Crowdsourced advertising platforms - some with Silicon Valley backing - are sprouting up to liberate untapped talent from around the world and remake television (and video) advertising. Companies such as Tongal, Zooppa, Poptent and others are tapping the crowd for talent and hoping to leverage social media's expanding reach and real-time impact to strengthen ties b
The popular television show "Mad Men" gives viewers a glimpse into what it was like to work in the advertising industry during the 1960s, a time when the typical office environment was characterized by analog technology, free-flowing martinis, and rampant sexism. But while you'd probably get fired for drinking on the job today, "Mad Men" star Christina Hendricks wants the world to know that there's one important part of the old-timey office that has remained in tact: the men are still making a lot more money than the women.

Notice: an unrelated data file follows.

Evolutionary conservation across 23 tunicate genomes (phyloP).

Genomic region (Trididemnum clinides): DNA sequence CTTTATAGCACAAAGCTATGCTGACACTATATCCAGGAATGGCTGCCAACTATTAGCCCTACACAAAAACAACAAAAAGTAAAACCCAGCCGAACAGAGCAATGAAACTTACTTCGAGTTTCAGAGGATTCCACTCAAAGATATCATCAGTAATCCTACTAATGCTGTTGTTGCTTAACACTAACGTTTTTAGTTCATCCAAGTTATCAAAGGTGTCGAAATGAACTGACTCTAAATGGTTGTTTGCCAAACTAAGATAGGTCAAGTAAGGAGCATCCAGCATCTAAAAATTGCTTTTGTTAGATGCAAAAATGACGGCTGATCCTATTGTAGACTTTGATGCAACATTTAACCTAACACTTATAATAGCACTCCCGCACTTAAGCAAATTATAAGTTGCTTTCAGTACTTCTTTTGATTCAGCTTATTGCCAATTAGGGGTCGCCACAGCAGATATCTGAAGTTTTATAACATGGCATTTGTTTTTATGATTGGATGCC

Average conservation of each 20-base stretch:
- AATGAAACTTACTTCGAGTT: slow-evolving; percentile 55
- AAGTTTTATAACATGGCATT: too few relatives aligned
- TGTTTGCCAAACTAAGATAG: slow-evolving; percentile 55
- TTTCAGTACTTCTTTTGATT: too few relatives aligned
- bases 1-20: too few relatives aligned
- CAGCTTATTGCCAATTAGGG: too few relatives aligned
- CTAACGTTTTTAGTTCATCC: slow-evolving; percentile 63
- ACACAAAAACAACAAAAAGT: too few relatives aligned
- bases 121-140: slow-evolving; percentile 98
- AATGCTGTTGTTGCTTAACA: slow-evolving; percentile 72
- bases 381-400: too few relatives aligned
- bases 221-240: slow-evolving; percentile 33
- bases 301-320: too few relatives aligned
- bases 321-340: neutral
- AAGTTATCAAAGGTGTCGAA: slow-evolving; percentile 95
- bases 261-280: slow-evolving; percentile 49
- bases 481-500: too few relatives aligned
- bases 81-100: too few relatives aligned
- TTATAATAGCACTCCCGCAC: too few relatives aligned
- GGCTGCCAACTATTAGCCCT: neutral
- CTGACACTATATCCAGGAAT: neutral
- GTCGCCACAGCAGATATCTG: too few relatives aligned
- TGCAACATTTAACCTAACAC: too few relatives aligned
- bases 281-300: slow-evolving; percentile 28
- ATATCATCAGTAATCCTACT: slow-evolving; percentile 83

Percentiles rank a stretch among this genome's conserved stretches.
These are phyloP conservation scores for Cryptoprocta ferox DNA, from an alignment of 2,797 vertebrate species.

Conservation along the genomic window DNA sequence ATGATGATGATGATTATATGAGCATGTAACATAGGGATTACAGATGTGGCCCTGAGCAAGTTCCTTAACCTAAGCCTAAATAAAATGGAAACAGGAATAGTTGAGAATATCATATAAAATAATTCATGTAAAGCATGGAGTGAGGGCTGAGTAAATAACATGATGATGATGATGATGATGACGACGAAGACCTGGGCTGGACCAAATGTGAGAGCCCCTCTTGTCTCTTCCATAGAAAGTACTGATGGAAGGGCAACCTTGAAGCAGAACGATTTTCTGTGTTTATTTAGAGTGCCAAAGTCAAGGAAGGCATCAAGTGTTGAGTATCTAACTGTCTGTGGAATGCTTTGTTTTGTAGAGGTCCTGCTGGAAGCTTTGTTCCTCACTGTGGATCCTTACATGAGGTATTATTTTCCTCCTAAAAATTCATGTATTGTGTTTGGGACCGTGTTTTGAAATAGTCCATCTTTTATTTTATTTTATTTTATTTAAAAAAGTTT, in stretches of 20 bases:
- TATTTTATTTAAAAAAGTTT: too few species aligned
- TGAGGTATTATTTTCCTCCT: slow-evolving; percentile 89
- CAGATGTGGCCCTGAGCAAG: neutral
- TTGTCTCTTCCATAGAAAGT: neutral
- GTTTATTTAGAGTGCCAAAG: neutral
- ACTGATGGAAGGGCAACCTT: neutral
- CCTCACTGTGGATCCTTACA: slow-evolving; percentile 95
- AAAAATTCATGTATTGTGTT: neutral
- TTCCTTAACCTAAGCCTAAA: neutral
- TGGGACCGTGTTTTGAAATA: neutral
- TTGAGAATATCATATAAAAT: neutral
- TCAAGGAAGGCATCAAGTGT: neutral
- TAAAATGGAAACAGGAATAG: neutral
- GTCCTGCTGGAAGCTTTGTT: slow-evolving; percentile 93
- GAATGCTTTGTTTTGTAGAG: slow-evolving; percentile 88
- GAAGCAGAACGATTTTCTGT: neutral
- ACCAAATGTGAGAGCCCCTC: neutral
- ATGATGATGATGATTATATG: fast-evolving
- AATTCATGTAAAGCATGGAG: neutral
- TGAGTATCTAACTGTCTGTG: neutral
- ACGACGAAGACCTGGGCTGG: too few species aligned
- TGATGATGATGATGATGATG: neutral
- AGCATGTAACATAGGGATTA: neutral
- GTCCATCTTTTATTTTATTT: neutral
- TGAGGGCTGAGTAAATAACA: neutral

AMC Networks (AMCX), the company formerly known as Rainbow Media that was split off from Cablevision in 2011, has been the epitome of a successful public market spin-off. Huge hits led by Breaking Bad and Mad Men have the company, which owns four national channels (Sundance Channel, IFC, and WE tv, in addition to the flagship AMC), on a roll with both viewers and investors. As you can see from the chart below, the stock has doubled in the two years since the shares made their stock market debut as an independent company.
Hopefully viewers of Mad Men have calmed down from the rollercoaster of Sunday's season finale by now. While the big questions will keep us in suspense for season five, Fortune has your answers on the brands of the last episodes. (Catch up with our highlights of the first three seasons' brands in Mad Men is back, and so is product placement, and the earlier episodes from this season in Mountain Dew and Mad Men: The stories behind the pitches.)